Haitians Should Follow the Rules

By Dan Stein
Published in The Social Contract
Volume 2, Number 2 (Winter 1991-1992)
Issue theme: "Getting past the immigration taboo - an international perspective"

The spectacle of Haitian migrants crammed into leaky boats headed for the United States has led to judicial decisions and well-intentioned Congressional proposals that would be disastrous for this country and fatal to thousands who would be encouraged to attempt the hazardous 600-mile voyage.

An exodus similar to the Mariel boatlift, which brought 125,000 Cubans to this country in 1980, would create a fiscal crisis in Florida, especially in communities that would have to absorb thousands of destitute migrants.

Worse still, it is likely (and probably already the case) that the number of Haitians who drown at sea will be greater than the number of Haitians who were killed by the leaders of the military coup on September 29th that ousted President Jean-Bertrand Aristide.

Two judicial decisions have barred the Govern-ment from repatriating Haitians rescued on the high seas; this has turned a trickle of migrants into a steady stream.

Several bills in Congress would grant temporary protected status to any Haitian who survives the voyage; most of them probably would be allowed to stay permanently, and this would turn the steady stream into a mass exodus.

Citizens of that overcrowded island, where per capita income is about $360 a year, have sought to escape on unseaworthy vessels for decades. The current increase in migrants did not begin until a month after the coup, when the effects of the embargo imposed by the Organization of American States began to be felt.

The State Department estimates that half of all Haitians trying to reach the United States do not complete the voyage; at least 135 have died already. Congressional proposals offering temporary protection status to Haitians, therefore, would be tantamount to an official inducement to play Russian roulette.

No previous grant of temporary protected status to other nationalities has included an open-ended invitation for people to leave their homelands and come to the US. In each previous instance, asylum was granted only to those already here. No group that has been granted temporary status has ever gone home, and the Haitians surely would be no exception.

Many proponents of temporary status for Haitians, principally Representative Charles Rangel, Democrat of New York, argue that the United States os treating the migrants unfairly for racial reasons. Nothing could be further from the truth. More than a million Haitians - one-sixth of their country's population - live in the US. Moreover, Haiti has been a leading source of legal immigration to the US, with more than 130,000 admitted in the past decade.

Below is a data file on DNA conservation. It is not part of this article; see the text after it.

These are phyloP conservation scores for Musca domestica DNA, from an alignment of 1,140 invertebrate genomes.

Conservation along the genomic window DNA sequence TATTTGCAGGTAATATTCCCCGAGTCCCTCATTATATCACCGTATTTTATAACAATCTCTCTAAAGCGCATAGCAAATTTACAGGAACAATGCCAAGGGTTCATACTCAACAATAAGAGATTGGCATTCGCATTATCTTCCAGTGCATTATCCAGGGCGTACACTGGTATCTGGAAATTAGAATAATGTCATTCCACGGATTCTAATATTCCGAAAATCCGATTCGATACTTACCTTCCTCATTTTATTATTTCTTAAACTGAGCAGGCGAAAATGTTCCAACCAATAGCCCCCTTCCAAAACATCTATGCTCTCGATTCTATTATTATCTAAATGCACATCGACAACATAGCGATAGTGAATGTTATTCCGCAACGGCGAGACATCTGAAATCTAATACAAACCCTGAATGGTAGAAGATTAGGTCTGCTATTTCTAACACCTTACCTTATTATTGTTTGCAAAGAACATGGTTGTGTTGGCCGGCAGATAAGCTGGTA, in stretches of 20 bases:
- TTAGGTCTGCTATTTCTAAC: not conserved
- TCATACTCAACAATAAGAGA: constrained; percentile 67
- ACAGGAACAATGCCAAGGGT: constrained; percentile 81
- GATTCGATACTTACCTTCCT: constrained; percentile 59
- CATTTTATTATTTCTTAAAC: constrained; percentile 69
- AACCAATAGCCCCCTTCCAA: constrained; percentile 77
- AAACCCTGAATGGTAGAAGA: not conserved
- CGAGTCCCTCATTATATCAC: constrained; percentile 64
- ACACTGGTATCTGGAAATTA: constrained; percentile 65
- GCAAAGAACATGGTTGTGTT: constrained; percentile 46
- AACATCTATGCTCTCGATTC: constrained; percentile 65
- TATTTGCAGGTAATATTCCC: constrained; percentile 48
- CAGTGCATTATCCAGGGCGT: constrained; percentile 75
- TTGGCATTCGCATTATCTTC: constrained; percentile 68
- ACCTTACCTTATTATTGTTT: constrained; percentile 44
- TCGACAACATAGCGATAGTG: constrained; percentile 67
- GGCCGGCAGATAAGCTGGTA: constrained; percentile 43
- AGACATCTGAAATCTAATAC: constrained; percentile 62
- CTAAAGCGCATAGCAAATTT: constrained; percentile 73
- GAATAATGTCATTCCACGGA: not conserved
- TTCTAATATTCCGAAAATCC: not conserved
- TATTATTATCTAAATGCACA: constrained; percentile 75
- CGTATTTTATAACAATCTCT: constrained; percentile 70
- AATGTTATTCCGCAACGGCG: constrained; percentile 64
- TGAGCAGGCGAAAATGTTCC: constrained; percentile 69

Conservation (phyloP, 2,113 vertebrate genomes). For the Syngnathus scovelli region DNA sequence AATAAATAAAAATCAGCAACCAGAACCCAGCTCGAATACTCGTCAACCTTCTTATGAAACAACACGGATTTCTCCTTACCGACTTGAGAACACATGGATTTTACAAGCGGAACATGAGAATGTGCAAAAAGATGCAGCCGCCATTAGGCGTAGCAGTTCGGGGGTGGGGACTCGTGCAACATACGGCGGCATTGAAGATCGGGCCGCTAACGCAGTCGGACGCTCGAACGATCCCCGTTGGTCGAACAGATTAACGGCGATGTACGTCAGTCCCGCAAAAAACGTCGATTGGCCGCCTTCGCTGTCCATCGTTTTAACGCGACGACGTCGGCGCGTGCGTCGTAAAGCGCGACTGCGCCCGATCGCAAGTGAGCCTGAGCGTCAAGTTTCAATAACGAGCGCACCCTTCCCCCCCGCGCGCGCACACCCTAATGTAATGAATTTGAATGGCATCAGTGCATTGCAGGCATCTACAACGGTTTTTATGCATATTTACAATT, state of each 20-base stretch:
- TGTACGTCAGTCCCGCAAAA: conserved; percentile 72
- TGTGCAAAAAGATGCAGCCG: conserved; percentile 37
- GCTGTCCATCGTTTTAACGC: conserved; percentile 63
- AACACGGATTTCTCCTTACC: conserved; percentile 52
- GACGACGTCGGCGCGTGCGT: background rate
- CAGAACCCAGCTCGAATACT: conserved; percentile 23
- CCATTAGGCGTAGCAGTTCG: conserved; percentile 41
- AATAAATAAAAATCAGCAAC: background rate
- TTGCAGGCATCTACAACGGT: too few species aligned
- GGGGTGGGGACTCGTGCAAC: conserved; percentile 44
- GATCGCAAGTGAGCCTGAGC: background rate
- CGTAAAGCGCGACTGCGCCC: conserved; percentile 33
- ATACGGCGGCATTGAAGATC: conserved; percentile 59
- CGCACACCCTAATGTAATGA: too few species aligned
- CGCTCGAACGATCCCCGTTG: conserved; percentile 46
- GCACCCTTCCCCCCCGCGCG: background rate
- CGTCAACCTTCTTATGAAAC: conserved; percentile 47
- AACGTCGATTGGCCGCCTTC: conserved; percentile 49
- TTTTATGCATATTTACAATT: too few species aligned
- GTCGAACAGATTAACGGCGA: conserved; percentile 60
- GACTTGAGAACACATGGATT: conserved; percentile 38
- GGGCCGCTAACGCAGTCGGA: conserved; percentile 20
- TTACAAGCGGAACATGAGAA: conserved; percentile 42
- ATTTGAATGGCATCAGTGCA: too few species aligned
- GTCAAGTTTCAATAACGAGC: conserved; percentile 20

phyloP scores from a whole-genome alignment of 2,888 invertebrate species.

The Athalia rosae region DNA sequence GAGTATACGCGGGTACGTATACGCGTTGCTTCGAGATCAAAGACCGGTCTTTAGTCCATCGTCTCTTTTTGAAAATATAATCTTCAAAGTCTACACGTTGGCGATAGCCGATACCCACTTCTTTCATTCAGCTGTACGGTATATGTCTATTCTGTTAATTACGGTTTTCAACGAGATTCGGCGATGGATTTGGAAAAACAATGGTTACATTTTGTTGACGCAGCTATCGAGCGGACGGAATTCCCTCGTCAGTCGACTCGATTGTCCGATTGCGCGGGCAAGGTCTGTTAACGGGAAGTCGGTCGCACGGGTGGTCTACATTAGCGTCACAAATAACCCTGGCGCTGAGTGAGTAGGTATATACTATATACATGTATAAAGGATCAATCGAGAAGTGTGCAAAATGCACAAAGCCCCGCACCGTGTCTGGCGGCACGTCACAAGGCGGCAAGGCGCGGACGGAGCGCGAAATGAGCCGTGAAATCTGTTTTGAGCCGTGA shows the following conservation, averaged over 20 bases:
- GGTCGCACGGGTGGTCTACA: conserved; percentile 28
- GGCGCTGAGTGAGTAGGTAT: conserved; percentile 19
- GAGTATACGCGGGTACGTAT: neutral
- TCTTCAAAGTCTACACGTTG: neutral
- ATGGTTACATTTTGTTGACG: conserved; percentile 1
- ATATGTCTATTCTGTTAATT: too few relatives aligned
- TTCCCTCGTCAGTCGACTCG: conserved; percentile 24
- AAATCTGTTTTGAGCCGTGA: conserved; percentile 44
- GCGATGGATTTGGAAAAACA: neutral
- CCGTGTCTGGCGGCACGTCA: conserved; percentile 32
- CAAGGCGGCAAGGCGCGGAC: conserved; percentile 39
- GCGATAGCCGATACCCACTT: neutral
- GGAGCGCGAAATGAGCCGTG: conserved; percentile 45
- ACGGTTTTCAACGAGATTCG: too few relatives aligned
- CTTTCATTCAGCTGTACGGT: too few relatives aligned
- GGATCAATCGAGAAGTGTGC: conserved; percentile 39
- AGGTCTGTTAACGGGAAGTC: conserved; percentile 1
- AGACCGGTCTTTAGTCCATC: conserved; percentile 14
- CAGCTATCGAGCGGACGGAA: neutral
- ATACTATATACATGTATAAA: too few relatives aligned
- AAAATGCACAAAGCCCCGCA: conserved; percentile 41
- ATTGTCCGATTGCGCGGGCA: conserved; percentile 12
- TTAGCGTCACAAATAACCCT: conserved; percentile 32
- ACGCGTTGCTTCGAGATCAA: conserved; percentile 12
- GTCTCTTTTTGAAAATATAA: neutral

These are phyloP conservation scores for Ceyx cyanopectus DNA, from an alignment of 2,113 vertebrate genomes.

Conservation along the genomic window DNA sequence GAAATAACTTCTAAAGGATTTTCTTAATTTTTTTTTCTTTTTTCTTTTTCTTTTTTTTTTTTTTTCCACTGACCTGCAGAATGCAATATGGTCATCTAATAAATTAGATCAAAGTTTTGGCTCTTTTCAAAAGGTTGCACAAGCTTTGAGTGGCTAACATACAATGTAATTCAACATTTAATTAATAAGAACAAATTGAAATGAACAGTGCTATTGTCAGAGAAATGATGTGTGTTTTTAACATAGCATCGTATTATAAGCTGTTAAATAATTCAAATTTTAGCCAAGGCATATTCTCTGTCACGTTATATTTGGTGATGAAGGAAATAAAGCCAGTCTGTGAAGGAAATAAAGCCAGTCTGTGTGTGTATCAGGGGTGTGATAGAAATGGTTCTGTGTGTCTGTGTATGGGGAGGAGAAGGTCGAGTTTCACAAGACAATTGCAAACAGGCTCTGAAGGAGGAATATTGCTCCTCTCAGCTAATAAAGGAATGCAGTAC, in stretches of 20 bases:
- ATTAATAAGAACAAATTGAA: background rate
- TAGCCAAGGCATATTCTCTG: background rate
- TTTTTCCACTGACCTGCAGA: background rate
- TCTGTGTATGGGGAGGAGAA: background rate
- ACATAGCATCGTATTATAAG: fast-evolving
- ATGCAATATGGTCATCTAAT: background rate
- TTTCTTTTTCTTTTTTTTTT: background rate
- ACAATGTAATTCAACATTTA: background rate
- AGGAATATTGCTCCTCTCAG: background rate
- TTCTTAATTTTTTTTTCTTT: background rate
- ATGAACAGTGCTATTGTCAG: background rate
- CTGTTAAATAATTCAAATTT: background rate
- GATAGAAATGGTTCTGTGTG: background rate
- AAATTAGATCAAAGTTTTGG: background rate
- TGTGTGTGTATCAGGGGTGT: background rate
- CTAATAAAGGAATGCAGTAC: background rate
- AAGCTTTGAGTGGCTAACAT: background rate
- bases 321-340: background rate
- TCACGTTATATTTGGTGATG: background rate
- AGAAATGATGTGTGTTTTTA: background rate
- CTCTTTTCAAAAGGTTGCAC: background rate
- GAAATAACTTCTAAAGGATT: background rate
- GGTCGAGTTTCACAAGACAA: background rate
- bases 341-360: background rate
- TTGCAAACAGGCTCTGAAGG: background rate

South Florida, where most of the Haitians would wind up, has yet to recover from the effects of the Mariel boatlift. The bill for resettling the 125,000 Cubans who arrived in 1980 and a nearly equal number of Nicaraguans who were granted tempor-ary status in 1990 has come to well over a billion dollars, most of it footed by local taxpayers.

The US Government must take steps to insure the safe departure and protection of legitimate political refugees from Haiti without setting off a perilous exodus. While things are still manageable, we must begin the screening process in Haiti, not on the high seas nor once the immigrants have landed in Florida. Those who have a plausible fear of perse-cution should be transported for temporary protection to the US or other countries such as Honduras or Venezuela, which have already accepted Haitians.

In our sincere efforts to help the Haitians and restore their democratically elected government, we must do more than mean well. We must be sure that, at the very least, our policies do not cause further harm.

About the author

Dan Stein is the Executive Director of FAIR, the Federation for American Immigration Reform,

sponsor of the conference on "Myths and Taboos: Immigration Policy in the Era of the Politically

Correct" which is featured in this issue of The Social Contract.

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